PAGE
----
(Except Runway Girl)
First, lets take a look at how the system works to understand why everyone is wrong.
Each plane that will allow cell phone calls above 10,000 feet will be equipped with a microcell that will connect (through GSM and CDMA) at very low power to all the cell phones in the cabin. These cell phones in the cabin will then be connected, via the microcell and a ground link, to a cellular network that is run by the airline and their equipment partners – not their own carrier (AT&T, Verizon, etc.). This will put the cell phone into roaming mode – just like if you were in another country.
And what happens when you’re in another country on your cell phone? If you make or receive a call, you rack up sky-high (no pun intended) roaming charges. And thats why you won’t end up next to a chatterbox for hours – the cost of being a chatterbox on an airplane would likely be around $2-3 per minute, or $150 per hour to talk on the phone while flying. For example, Vodaphone UK charges 1.99 GBP per minute to make an in-flight call, that is currently equal to $3.26 per minute.
Why is it setup this way? Because then the airlines and equipment and service provider can charge exorbitant roaming fees for cell phone calls placed when the aircraft is airborne. Would you pay $150/hour to talk on the phone from an airplane? Unless its an emergency, I doubt it. A few texts might be sent, but thats no longer abnormal because people can use data-based messaging services on aircraft Wi-Fi now (Facebook Messenger, iMessage, Google Chat, etc).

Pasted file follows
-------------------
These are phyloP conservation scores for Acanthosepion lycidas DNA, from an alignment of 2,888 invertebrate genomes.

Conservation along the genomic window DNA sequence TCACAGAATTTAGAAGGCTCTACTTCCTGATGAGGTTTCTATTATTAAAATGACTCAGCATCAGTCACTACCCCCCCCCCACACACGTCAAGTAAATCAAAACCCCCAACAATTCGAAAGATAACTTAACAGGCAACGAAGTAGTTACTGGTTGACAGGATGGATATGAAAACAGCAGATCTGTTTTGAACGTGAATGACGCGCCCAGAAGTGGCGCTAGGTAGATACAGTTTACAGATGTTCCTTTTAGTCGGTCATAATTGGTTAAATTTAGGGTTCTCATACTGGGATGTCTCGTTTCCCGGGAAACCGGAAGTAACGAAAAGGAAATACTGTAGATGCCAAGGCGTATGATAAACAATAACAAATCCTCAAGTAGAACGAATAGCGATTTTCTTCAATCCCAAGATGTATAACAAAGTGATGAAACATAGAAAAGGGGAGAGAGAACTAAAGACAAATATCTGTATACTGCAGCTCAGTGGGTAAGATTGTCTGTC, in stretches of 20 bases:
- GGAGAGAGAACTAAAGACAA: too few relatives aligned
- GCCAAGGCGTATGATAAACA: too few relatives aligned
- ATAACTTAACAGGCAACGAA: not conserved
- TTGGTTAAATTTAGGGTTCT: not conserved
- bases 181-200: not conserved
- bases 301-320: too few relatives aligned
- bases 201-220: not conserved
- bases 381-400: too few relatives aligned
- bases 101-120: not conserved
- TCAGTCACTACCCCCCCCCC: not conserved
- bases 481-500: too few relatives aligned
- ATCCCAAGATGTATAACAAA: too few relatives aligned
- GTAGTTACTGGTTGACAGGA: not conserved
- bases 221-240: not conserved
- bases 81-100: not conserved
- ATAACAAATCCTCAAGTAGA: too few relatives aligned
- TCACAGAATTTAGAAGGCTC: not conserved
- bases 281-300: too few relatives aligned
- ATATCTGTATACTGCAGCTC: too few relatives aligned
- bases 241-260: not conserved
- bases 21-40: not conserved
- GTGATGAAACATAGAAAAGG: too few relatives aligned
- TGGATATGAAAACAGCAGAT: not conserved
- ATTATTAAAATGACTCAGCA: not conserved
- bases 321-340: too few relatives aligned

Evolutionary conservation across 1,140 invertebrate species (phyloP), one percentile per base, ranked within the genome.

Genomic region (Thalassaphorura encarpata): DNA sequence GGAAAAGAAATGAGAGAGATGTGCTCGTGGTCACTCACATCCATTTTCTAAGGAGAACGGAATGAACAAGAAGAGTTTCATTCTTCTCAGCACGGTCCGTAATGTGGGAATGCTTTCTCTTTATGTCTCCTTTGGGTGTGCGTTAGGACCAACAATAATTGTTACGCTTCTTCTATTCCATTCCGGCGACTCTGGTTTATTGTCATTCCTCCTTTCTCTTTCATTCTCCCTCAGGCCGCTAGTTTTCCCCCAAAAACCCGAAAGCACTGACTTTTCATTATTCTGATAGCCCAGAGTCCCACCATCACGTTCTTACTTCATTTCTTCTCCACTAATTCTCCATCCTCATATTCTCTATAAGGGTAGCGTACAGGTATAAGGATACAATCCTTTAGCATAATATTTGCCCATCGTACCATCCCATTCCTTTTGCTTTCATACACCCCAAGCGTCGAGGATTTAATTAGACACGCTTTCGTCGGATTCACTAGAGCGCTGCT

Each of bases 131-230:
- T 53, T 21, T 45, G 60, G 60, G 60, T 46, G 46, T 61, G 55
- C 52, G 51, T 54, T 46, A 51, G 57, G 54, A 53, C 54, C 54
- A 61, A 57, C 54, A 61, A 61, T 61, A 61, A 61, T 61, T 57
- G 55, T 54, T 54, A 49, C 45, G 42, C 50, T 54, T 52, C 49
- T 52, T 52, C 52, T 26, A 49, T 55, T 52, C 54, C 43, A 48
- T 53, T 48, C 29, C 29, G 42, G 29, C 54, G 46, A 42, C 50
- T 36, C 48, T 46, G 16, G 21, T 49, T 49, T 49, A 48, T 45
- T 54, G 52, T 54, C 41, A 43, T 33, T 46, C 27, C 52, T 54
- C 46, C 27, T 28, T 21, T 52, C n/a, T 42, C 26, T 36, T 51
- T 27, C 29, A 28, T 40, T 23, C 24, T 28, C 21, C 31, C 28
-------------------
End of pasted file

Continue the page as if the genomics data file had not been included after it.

These sky-high prices will prevent people from chatting the entire way from LA to NYC. A phone call placed for the eligible duration of a five hour flight would cost around about $700.
If you happen to have a chatterbox next to you, just pull out the in-flight magazine and show them the various charges for in-flight calling and watch their eyes widen as they hurry up to end the phone call.